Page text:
Kolbeinn Hugi is a visual artist born in the Arctic Neo-Cryptocolony of Iceland. Animal Internet, his first solo exhibition in Portugal, presents a group of works that speculate on alternative models of coexistence and empathy and possible economies of space, ecology and inter-species relationships. Steaming from ecofuturist references, pseudo-archaeology and Internet culture, he challenges viewer to envision a post-capitalist future where humanity is a constructive part of Earth's ecology.
When Zoocrazy arrived, it had already been years in the making: by the mid 21st century the idea of the Anthropocene directed all efforts of emotional and environmental empathy, but what was missing was everyone else. People shook their heads at anthropomorphism. They hunted, farmed, or kept everyone on a leash. Cyberspace hummed with the silence of animals. Man was dreadfully alone.
“Know thyself!”, philosophers had commanded ever since Socrates and the Greeks. The modern Cartesian solipsism led to an anthropology filled with delusions, for example that the human was fundamentally other than nature, or that there existed a noosphere in which human consciousness alone reigned supreme.
In the 19th and 20th centuries humanity connected the world with trains, commerce and communication and as a result they thought they were in control of capitalism and its tentacular reaches. At the same time, they split the atom and believed they were in control of the natural world. But in the shadow of the mushroom cloud, you don’t have all that much agency; the forests and its mycelium networks watched us in knowing silence. We traded objects of dead plastic instead of talking with animated life.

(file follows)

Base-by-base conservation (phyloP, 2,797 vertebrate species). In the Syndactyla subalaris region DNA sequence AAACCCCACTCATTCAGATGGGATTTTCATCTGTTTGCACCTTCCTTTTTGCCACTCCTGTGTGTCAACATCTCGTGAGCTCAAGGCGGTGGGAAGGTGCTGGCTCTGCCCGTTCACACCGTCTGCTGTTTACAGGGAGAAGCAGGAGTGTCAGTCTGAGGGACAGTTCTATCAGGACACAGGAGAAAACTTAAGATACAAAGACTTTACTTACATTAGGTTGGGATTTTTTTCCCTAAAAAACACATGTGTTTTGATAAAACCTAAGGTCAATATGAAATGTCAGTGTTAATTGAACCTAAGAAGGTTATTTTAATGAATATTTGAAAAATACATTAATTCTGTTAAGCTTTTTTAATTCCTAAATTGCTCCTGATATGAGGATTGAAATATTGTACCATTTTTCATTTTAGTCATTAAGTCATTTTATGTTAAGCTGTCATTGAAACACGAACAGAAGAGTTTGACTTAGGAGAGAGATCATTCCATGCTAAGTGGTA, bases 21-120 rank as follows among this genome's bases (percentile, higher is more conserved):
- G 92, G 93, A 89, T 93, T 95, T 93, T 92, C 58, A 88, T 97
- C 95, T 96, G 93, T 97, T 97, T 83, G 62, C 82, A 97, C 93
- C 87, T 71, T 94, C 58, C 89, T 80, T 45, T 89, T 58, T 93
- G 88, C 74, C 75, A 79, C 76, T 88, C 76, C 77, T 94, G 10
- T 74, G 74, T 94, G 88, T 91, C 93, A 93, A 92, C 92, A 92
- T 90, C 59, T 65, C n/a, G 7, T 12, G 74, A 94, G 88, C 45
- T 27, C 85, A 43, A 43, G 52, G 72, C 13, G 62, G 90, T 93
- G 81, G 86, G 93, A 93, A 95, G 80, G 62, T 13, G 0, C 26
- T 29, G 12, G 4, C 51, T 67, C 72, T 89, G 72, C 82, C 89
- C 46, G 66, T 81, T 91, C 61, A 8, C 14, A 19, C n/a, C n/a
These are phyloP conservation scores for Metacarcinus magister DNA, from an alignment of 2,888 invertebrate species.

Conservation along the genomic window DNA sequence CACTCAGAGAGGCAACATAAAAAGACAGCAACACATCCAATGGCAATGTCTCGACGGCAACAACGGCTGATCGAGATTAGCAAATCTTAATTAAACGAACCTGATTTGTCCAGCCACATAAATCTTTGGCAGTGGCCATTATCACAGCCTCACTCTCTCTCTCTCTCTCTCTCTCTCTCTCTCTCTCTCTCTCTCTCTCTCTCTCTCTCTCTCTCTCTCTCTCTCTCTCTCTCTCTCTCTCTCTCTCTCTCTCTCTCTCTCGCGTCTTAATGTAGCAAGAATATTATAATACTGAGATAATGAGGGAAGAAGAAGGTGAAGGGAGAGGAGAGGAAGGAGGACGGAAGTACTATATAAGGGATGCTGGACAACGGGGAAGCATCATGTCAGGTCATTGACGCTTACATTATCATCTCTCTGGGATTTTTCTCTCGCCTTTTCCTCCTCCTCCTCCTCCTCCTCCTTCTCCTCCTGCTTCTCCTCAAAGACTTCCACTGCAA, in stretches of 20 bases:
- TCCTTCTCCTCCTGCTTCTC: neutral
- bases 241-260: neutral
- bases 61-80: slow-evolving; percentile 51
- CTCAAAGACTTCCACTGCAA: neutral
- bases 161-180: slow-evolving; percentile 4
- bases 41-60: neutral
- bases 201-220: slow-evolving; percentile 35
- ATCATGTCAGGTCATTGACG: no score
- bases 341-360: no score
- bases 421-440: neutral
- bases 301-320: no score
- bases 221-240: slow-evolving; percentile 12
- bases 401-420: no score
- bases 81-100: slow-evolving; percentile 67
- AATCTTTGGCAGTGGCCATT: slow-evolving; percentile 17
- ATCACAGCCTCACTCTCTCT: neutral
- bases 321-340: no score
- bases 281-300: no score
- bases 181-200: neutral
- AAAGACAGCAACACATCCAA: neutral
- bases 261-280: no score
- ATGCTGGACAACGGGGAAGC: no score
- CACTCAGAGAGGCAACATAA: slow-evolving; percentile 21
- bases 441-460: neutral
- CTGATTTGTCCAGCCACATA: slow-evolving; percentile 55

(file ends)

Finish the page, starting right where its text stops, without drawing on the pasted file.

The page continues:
Once the ability to interface with all our other Terran friends became a reality, the conversations exploded. Humans used to fly kites: they used the wind to approximate birds and their magical ability to fly. Humans dreamed of flying in their sleep. Now of course we know what it means to fly, what birds really feel.
An economy built on ecology. Moore’s law inverted. Dolphins run Virtual Architecture studios scaffolding virtual edifices built with synthesized 3D echo location data.
Airborne interspecies delivery systems run on magnetoreceptive navigation networks. An Anima Mundi that buzzes with chitchat, chirps and interdependent cooperation.
So, when the ultimate act of empathy began to occur, and animal and human brain interfacing by way of the VRging sensory protocols started to become common, Second Nature came into existence. Here the virtual ecosystem allowed for a pluralistic, radically emphatic domain in which animals and humans enjoyed the zoocratic era of the post-anthropocene.